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Volume 4, Number 2—June 1998

Synopsis

Agricultural Use of Burkholderia (Pseudomonas) cepacia: A Threat to Human Health?

Alison Holmes*Comments to Author , John Govan†, and Richard Goldstein‡
Author affiliations: *Imperial College School of Medicine, Hammersmith Hospital, London, United Kingdom; †University of Edinburgh Medical School, Edinburgh, United Kingdom; ‡Maxwell Finland Laboratory for Infectious Diseases, BostonUniversity School of Medicine, Boston, Massachusetts, USA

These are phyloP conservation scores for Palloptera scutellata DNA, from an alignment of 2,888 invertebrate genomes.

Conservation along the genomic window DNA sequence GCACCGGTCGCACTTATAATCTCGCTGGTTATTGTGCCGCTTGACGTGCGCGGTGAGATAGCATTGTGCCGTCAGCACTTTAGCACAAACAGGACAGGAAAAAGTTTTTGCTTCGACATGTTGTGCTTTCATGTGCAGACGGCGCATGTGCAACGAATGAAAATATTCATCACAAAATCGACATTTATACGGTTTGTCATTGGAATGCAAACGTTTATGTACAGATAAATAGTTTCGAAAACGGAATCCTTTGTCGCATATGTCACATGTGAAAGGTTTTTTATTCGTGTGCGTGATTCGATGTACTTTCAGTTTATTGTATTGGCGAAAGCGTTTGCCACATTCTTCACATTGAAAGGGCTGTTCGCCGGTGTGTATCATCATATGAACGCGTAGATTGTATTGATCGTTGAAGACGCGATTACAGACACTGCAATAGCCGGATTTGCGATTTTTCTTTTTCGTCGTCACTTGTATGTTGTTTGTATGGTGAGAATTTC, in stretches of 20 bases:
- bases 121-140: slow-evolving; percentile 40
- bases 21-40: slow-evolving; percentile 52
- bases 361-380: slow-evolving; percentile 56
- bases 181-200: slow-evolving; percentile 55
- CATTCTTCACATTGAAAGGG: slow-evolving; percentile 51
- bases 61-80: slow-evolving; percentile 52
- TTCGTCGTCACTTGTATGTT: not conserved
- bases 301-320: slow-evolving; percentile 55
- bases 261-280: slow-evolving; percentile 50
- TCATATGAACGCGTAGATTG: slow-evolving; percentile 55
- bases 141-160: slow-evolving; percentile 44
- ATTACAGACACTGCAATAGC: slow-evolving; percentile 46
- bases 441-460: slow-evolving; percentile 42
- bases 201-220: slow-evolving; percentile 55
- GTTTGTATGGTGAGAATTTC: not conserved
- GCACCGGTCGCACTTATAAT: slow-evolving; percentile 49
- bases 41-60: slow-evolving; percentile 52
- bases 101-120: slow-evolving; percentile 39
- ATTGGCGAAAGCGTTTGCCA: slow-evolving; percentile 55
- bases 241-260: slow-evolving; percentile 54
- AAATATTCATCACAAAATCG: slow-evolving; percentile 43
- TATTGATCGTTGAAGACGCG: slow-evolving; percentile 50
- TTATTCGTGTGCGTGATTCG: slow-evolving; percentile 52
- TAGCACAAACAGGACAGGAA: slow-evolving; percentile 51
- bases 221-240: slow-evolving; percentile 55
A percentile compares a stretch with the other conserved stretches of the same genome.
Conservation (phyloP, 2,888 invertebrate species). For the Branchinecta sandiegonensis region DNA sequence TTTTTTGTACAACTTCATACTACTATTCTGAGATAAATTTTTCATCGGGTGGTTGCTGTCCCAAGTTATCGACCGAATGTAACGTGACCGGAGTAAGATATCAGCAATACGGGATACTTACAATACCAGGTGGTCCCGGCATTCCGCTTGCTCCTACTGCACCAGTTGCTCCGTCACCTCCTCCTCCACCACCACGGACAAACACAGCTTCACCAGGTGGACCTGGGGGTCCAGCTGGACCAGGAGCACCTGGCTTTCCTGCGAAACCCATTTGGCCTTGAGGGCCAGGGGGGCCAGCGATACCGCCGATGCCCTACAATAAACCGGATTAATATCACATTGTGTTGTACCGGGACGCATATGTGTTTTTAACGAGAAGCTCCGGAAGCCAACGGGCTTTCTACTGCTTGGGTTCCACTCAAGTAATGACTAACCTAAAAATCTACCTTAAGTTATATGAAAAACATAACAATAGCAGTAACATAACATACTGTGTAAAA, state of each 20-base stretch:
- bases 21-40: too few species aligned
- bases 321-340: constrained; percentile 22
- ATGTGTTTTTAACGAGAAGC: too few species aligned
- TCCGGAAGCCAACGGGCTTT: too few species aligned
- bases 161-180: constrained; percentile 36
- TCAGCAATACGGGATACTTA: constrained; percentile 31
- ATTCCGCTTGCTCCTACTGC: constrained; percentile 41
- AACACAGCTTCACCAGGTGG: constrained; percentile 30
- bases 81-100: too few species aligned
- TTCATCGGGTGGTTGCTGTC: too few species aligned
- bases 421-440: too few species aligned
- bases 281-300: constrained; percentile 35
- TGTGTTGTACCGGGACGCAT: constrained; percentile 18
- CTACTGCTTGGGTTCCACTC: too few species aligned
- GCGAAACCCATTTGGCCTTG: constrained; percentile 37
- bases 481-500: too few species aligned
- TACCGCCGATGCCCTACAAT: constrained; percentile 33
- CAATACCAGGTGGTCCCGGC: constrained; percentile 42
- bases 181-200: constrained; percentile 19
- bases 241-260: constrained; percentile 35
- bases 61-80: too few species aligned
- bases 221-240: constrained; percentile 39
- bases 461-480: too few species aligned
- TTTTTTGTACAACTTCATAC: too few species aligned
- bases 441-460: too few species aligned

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Figure 1

B. cepacia causes an onion rot known as slippery skin (1). The onions shown were inoculated with three strains of B. cepacia. Rot occurred in onion1 (left), which was inoculated with strain originally isolated from onions. Rot did not occur with environmental isolates tested or with strains from CF lung.

Figure 1B. cepacia causes an onion rot known as slippery skin (1). The onions shown were inoculated with three strains of B. cepacia. Rot occurred in onion1 (left), which was inoculated with strain originally isolated from onions. Rot did not occur with environmental isolates tested or with strains from CF lung.

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